EYOTA, Minn. (KTTC) -- There are two stop signs on both sides of Olmsted County Road 9 and Highway 42, but there have still been several accidents at the intersection in the last few years.
The Minnesota Department of Transportation has made initiatives to make the intersection safer, however.
"People miss these stop signs completely and just blow right through them," said Jeremy Greenwaldt, an Olmsted County snowplow driver.
"Obviously there are stop signs on both sides of the road here," said Bob Langanki of MnDOT. "But we're requesting for the public to just pay a bit more attention."
Last Thursday, a 22-year-old Plainview woman was killed when she ran a stop sign at the intersection and was hit broadside by a truck.
Two days later, two men were seriously injured after they were hit by a truck trying to cross the same highway.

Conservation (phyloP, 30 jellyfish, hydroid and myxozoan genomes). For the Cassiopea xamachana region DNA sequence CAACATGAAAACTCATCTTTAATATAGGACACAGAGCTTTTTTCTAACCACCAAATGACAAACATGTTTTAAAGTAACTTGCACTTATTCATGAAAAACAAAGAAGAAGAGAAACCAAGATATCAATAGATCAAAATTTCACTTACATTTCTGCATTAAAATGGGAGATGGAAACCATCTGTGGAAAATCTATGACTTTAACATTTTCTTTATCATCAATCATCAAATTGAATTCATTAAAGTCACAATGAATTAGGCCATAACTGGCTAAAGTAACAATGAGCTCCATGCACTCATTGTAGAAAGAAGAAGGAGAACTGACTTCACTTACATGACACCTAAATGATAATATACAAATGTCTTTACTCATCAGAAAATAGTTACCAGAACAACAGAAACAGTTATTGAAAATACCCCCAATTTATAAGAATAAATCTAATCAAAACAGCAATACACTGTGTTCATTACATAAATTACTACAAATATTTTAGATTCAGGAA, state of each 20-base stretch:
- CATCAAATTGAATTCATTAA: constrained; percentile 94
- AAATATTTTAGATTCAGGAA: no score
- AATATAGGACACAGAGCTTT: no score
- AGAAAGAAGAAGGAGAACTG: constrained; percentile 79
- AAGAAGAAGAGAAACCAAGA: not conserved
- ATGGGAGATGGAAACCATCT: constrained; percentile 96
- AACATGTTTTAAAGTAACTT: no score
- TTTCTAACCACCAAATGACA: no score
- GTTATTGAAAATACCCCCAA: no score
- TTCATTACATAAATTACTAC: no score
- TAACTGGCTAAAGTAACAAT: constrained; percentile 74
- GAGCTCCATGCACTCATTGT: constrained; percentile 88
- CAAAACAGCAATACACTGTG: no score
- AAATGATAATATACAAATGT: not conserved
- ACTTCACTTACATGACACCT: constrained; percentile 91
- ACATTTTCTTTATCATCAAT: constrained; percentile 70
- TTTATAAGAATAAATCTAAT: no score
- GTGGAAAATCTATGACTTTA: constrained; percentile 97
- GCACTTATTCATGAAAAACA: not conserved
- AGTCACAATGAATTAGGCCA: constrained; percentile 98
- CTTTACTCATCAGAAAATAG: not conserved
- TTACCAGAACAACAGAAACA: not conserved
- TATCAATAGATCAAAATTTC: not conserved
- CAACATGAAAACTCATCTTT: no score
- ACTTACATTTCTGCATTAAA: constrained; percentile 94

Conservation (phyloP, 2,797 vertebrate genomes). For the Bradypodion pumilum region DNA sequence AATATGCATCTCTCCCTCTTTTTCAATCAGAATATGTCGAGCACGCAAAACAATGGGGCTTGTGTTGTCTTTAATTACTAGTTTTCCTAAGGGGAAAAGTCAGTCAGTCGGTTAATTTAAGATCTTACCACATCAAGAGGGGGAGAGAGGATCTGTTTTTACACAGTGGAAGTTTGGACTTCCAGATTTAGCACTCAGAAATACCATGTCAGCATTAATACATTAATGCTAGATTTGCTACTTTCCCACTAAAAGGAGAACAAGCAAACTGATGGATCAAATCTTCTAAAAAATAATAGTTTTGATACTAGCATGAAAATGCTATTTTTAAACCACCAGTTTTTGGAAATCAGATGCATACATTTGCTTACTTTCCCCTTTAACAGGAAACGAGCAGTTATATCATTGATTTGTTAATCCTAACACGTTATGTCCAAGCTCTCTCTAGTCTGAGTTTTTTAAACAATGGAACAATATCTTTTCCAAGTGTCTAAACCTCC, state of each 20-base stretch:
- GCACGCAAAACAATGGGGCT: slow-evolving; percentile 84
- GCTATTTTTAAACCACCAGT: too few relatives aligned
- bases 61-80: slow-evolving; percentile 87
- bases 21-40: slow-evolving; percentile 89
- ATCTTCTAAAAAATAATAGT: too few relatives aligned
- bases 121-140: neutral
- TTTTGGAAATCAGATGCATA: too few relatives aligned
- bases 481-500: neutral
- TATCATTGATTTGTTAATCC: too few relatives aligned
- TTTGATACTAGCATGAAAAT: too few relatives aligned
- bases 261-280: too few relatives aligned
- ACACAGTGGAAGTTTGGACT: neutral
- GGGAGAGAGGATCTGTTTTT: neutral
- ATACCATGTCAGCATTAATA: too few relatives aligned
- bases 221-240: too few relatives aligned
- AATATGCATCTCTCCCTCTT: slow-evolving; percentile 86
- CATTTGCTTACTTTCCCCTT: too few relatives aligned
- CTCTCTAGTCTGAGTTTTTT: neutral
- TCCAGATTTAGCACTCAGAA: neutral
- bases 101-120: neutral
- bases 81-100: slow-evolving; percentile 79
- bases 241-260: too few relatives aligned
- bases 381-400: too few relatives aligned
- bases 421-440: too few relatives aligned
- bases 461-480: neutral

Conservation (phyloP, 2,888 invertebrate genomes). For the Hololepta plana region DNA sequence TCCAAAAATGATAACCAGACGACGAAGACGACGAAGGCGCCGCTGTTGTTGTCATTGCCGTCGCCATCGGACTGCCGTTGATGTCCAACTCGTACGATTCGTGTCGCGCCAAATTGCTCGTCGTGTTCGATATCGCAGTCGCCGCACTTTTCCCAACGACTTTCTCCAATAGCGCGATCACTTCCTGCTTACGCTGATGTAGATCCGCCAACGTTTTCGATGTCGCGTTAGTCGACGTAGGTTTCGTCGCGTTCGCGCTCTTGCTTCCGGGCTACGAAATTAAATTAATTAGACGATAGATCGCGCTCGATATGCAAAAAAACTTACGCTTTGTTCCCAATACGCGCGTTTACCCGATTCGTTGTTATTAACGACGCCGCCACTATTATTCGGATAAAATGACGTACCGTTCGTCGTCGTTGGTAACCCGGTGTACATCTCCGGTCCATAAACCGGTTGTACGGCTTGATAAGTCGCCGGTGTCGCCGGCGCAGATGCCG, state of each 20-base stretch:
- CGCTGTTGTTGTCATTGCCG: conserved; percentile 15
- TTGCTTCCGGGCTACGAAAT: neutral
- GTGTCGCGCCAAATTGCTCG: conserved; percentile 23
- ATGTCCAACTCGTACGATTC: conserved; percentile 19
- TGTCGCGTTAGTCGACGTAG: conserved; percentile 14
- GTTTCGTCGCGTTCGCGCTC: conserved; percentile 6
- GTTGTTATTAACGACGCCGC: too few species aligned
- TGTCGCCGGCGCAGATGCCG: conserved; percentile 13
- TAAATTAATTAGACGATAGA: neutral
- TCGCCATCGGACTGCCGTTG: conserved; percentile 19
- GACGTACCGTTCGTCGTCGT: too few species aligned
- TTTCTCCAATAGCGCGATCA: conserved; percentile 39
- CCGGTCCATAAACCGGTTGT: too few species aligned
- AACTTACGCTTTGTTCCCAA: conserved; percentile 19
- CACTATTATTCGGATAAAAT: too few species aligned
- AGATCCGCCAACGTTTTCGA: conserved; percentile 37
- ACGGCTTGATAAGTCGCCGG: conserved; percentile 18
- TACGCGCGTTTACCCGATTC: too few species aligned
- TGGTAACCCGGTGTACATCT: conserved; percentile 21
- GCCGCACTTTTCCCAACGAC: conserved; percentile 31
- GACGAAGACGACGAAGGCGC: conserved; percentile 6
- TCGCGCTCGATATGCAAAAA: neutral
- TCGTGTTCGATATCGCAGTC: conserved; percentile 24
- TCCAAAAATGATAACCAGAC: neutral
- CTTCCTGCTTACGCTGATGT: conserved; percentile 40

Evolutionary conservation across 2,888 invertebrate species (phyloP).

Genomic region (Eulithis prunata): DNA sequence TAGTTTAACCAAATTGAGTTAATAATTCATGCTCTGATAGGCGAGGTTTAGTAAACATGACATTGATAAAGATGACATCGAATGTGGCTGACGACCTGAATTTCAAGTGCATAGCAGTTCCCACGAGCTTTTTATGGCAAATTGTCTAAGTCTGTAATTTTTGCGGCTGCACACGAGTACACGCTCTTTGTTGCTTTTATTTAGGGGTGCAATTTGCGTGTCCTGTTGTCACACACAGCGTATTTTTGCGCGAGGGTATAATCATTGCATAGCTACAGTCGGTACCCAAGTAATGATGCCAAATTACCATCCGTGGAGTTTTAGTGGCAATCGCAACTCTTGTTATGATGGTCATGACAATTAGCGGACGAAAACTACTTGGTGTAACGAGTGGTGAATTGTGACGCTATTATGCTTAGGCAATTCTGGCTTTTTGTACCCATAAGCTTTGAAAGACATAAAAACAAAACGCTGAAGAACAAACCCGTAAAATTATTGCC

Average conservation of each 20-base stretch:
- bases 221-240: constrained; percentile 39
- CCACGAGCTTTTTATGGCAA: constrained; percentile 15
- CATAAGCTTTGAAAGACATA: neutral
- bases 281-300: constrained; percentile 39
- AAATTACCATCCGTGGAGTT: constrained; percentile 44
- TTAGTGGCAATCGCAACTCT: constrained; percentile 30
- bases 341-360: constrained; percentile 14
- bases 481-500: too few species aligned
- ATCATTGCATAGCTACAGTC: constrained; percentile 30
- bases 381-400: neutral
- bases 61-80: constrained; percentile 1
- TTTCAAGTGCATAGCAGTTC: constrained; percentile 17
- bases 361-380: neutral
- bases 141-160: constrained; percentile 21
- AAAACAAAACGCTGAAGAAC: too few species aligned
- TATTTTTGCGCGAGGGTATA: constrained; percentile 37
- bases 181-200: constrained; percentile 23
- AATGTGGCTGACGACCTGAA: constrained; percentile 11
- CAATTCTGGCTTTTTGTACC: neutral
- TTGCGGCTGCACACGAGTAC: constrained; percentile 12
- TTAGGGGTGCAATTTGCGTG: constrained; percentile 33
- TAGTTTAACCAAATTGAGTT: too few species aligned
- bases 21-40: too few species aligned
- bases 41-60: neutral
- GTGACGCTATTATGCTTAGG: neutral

Jeremy Greenwaldt has been in charge of plowing this area of County Road 9 for six years. He was one of the first on the scene of Thursday's crash.
"At this intersection that's the worst I've seen," he said.
On Monday, crews used heavy equipment to push back the towering drifts on the side of the road.
"Every intersection you come to has piles like this. So we've been slowly picking away at them," Greenwaldt continued.
But obviously snow isn't an issue during crashes in warmer months, and there have been enough to spark some change.
"This intersection here is actually set up to make a contract for an early warning system," said Langanki.
Highway 42 and County Road 9 is on the list of 49 intersections in the state that will receive a Rural Intersection Conflict Warning System.
"There's a sign down here with a special light that comes on it when you run over a pressure plate I believe. And it activates a light to warn traffic that people are coming," said Greenwaldt.
The installation began last summer. In fact, the first components were taken out by one of the recent crashes.
The project is one of 16 like it being put on hold for the winter months.
But even after it's installed, the message is still to keep your eyes on the road.
"The common sense really has to go back to the operator, or the public I should say when they're driving on the roads. Slow down," Langanki said.
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